Anchor institutions can provide communities with solutions to economic and social problems when they work together with government and business leaders.
So said the Berks Alliance, which held a community forum Thursday to look at how anchor institutions make an impact on the Berks County economy.
Dave Myers, director of the Berks County Alliance, said colleges, universities, hospitals and health systems impact local communities through the jobs they create and the goods and services they purchase, but they can also foster stronger communities by working together to solve issues like childcare, job training and workforce development, and home ownership.
Deborah Diamond, director of the Anchor Economy Initiative through the Federal Reserve Bank of Philadelphia, introduced the group to the Anchor Economy Initiative, which looks at the combined impact anchor institutions have on economic activity.
The fed, she said, is interested in this because these institutions are often the largest employers, they are anchored in place, and have a large commitment to economic development.
Through collaboration, they can work to find solutions to issues facing the community, she said.
“Since the 2000s, there have been movements toward anchor collaboratives,” Diamond said. “They identify things, that through their strengths, they can accomplish together.”
Jacque Fetrow, president of Albright College and Dr. Charles Barbera, president and CEO of Reading Hospital talked about how the anchor institutions in Berks County work together to solve socioeconomic issues.
Albright College, with an annual income of $102.4 million and close to 1,100 employees, works with the College Heights Neighborhood and others to grow a sense of place, Fetrow said.
“We have collaboratives with the Berks Alliance and the other five colleges in the area. We identify our strengths and community needs and work together to find solutions,” she said.
The college also collaborates with Reading Hospital. Fetrow cited an example where Reading Hospital, which has the busiest emergency room in the state, needed scribes to take notes.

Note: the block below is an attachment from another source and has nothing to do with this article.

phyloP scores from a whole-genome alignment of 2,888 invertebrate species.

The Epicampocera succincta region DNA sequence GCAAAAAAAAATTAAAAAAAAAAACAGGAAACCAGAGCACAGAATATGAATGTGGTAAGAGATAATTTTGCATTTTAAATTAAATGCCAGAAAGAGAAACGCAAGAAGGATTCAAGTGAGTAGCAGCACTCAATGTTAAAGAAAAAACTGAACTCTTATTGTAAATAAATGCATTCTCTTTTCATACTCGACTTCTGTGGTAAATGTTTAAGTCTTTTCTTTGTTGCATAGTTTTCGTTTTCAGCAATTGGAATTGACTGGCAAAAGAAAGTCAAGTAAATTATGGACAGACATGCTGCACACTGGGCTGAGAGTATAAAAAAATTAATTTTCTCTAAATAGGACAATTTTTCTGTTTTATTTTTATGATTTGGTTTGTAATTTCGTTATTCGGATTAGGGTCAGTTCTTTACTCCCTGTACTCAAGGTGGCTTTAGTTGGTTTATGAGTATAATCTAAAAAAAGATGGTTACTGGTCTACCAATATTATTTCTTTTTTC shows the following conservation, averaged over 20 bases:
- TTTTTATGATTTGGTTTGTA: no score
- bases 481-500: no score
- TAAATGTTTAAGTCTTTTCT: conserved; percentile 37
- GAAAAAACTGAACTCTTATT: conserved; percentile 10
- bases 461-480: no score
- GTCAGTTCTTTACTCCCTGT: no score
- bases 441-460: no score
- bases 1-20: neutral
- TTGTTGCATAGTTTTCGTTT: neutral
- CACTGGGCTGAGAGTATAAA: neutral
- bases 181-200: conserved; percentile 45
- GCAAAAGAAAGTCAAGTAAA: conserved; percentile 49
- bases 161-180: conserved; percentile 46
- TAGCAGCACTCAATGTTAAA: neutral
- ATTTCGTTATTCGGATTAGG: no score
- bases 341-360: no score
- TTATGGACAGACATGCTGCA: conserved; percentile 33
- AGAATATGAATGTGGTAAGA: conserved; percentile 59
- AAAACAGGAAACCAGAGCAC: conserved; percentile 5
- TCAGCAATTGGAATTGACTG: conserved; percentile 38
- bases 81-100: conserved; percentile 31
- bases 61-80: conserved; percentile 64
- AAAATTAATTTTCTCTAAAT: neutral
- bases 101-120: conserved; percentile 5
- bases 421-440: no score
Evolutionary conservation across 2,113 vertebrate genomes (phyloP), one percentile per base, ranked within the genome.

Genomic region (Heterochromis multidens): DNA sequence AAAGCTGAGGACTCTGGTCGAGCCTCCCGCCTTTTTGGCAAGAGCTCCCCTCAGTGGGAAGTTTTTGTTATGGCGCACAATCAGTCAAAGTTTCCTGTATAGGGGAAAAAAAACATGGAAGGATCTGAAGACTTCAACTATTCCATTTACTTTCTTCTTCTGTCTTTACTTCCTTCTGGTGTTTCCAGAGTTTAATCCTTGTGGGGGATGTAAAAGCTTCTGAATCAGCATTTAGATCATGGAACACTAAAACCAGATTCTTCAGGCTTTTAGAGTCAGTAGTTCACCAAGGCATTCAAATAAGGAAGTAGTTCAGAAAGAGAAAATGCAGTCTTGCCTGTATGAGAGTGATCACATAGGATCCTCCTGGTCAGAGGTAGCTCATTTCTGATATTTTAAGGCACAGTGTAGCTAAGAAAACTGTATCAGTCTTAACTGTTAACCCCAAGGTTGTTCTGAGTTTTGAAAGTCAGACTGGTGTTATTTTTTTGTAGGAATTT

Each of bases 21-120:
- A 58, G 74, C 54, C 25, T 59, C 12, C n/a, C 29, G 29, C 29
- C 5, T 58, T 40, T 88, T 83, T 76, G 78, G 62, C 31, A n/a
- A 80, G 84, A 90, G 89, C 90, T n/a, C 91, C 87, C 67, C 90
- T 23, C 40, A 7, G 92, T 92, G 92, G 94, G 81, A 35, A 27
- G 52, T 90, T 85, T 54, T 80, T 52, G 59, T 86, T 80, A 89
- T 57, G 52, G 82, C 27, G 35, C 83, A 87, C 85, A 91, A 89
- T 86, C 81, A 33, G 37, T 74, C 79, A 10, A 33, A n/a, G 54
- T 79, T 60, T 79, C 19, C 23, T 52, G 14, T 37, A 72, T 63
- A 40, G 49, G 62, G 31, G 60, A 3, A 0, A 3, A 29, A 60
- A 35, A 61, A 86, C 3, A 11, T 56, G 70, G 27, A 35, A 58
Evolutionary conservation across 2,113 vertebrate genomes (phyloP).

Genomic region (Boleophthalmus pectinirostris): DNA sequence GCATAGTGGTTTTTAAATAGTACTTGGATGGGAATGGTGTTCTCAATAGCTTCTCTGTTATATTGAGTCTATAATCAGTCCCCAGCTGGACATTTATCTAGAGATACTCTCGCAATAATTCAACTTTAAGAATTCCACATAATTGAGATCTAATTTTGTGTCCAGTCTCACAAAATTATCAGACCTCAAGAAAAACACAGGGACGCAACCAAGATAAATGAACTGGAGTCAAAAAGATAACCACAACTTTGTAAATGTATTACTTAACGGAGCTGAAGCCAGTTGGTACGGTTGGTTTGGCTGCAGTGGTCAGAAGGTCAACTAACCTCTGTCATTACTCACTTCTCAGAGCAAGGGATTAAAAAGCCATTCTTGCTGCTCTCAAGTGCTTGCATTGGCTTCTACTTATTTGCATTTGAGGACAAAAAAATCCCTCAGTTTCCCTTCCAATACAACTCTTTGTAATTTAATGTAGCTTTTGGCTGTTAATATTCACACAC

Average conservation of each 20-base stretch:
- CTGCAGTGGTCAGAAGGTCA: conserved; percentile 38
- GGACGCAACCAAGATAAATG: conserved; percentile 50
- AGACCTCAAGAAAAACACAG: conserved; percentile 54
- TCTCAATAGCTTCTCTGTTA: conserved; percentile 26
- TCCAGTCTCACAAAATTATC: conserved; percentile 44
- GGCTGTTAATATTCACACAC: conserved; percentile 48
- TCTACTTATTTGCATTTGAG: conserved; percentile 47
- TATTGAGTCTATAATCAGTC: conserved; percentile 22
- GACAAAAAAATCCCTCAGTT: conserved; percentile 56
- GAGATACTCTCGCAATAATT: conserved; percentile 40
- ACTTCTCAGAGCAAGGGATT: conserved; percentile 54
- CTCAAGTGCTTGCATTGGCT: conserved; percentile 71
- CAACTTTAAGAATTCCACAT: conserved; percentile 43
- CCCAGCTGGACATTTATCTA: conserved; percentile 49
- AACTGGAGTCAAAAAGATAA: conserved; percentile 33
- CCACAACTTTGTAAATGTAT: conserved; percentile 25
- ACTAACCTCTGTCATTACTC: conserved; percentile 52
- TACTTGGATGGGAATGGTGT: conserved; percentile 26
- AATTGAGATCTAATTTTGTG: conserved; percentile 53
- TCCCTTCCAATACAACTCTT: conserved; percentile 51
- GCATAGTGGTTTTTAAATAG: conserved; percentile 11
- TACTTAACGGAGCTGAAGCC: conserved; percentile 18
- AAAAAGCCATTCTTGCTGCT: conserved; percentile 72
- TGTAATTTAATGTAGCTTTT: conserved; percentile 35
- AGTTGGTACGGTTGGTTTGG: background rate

Fetrow said the hospital didn’t have the funding to hire scribes, but Albright had students studying medicine or related courses and was able to provide them to the hospital. The students got college credit for the work and learned about working in the hospital at the same time.
She said, too, that the local school districts were facing a teacher shortage and Albright and Reading Area Community College came together to certify paraprofessionals.
“We developed a pipeline where they could get their associate degree from RACC and their bachelor’s degree from us,” she said.
Because of barriers to committing full-time, Fetrow said the program was designed so students could “come on and off the path” when they needed to.
“This was cheaper than the regular path and we responded to the needs of the schools in our community,” she said.
“We are blessed with not a lot of egos in our leading anchors,” Barbera said. “There is no threat or competition, and we help build bridges” by sharing resources.
Barbera pointed to the vast array of jobs within the hospital. Calling it “a city,” he said the hospital employs all types of people from plumbers and electricians to IT and accountants.
Reading Hospital created an internship program with the Reading School District, bringing students into the hospital.
“They get to see all the jobs available beyond the doctors and nurses,” he said, adding that many of the students had no idea what was available.
Barbera also pointed to the investments made to help the West Reading area that was once a mill town. After the mills left, the area was impoverished.
“Reading Hospital invested in the revitalization of the area and asked what the community needed,” he said.
From the inquiries, Barbera said the Street Medicine Program, the mobile mammography unit and community health workers were established.
“Our institutions provide services together to overcome issues,” he said.
“When you connect and pay attention, you can make a difference. When you think outside the box, you can make connections you never thought possible.,” she said.
Perrotty cited a program in Reading School District that pairs seniors with second graders for reading help. She met a 17-year-old senior who was part of the tutoring program who was an immigrant who taught himself English.
She found out he wanted to be a nurse but needed a class to “pursue his dream.” She told the group she got him into the class at RACC and gave him a part time job at the hospital so he could afford it.
“Business partners are so important, too,” she said. “We have a very philanthropic community, and we have to figure out how to invite them to be part of this.”
John Weidenhammer, chairman of the Greater Berk Chamber Alliance, said when anchor institutions come to the table and talk about challenges and issues, things can be accomplished.
He cited the employment situation. The Berks Alliance, he said, can provide a pipeline to fill vacant positions by getting through the barriers people face. Those barriers include education, transportation, childcare, language, skills and quality housing.
“There are a lot of moving parts, but it is not an unsolvable problem,” he said.